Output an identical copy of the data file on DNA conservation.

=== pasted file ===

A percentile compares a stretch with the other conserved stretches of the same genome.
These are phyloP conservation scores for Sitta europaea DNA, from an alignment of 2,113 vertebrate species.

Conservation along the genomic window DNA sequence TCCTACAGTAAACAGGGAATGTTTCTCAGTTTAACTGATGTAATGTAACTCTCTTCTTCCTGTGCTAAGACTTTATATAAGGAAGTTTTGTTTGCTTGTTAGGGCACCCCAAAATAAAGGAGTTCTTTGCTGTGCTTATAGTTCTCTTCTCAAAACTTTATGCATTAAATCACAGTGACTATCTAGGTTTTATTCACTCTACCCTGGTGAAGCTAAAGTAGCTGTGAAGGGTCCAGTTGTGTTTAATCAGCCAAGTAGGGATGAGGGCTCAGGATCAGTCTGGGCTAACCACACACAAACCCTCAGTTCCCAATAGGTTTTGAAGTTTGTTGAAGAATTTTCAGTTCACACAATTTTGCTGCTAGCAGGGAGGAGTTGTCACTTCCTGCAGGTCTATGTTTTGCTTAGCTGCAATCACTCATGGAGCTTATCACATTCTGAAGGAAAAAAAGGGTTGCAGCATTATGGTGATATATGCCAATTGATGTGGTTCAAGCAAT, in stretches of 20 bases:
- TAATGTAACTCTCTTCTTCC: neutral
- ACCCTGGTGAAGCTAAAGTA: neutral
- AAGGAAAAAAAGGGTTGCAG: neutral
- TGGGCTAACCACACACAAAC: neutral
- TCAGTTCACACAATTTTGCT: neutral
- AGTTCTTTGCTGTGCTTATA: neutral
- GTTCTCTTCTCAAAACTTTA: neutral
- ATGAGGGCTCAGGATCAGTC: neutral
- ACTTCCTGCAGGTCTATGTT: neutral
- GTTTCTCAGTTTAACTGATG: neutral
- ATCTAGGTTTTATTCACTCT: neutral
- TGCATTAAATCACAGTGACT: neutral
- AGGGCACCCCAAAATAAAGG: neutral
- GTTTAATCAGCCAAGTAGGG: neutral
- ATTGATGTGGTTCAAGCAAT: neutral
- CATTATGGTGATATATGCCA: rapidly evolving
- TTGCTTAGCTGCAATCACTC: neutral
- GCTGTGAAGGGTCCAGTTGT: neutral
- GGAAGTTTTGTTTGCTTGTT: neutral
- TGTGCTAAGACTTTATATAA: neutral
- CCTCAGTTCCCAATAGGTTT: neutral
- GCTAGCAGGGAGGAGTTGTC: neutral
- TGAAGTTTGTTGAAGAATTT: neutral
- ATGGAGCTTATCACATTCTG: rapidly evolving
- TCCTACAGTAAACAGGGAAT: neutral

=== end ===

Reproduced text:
A percentile compares a stretch with the other conserved stretches of the same genome.
These are phyloP conservation scores for Sitta europaea DNA, from an alignment of 2,113 vertebrate species.

Conservation along the genomic window DNA sequence TCCTACAGTAAACAGGGAATGTTTCTCAGTTTAACTGATGTAATGTAACTCTCTTCTTCCTGTGCTAAGACTTTATATAAGGAAGTTTTGTTTGCTTGTTAGGGCACCCCAAAATAAAGGAGTTCTTTGCTGTGCTTATAGTTCTCTTCTCAAAACTTTATGCATTAAATCACAGTGACTATCTAGGTTTTATTCACTCTACCCTGGTGAAGCTAAAGTAGCTGTGAAGGGTCCAGTTGTGTTTAATCAGCCAAGTAGGGATGAGGGCTCAGGATCAGTCTGGGCTAACCACACACAAACCCTCAGTTCCCAATAGGTTTTGAAGTTTGTTGAAGAATTTTCAGTTCACACAATTTTGCTGCTAGCAGGGAGGAGTTGTCACTTCCTGCAGGTCTATGTTTTGCTTAGCTGCAATCACTCATGGAGCTTATCACATTCTGAAGGAAAAAAAGGGTTGCAGCATTATGGTGATATATGCCAATTGATGTGGTTCAAGCAAT, in stretches of 20 bases:
- TAATGTAACTCTCTTCTTCC: neutral
- ACCCTGGTGAAGCTAAAGTA: neutral
- AAGGAAAAAAAGGGTTGCAG: neutral
- TGGGCTAACCACACACAAAC: neutral
- TCAGTTCACACAATTTTGCT: neutral
- AGTTCTTTGCTGTGCTTATA: neutral
- GTTCTCTTCTCAAAACTTTA: neutral
- ATGAGGGCTCAGGATCAGTC: neutral
- ACTTCCTGCAGGTCTATGTT: neutral
- GTTTCTCAGTTTAACTGATG: neutral
- ATCTAGGTTTTATTCACTCT: neutral
- TGCATTAAATCACAGTGACT: neutral
- AGGGCACCCCAAAATAAAGG: neutral
- GTTTAATCAGCCAAGTAGGG: neutral
- ATTGATGTGGTTCAAGCAAT: neutral
- CATTATGGTGATATATGCCA: rapidly evolving
- TTGCTTAGCTGCAATCACTC: neutral
- GCTGTGAAGGGTCCAGTTGT: neutral
- GGAAGTTTTGTTTGCTTGTT: neutral
- TGTGCTAAGACTTTATATAA: neutral
- CCTCAGTTCCCAATAGGTTT: neutral
- GCTAGCAGGGAGGAGTTGTC: neutral
- TGAAGTTTGTTGAAGAATTT: neutral
- ATGGAGCTTATCACATTCTG: rapidly evolving
- TCCTACAGTAAACAGGGAAT: neutral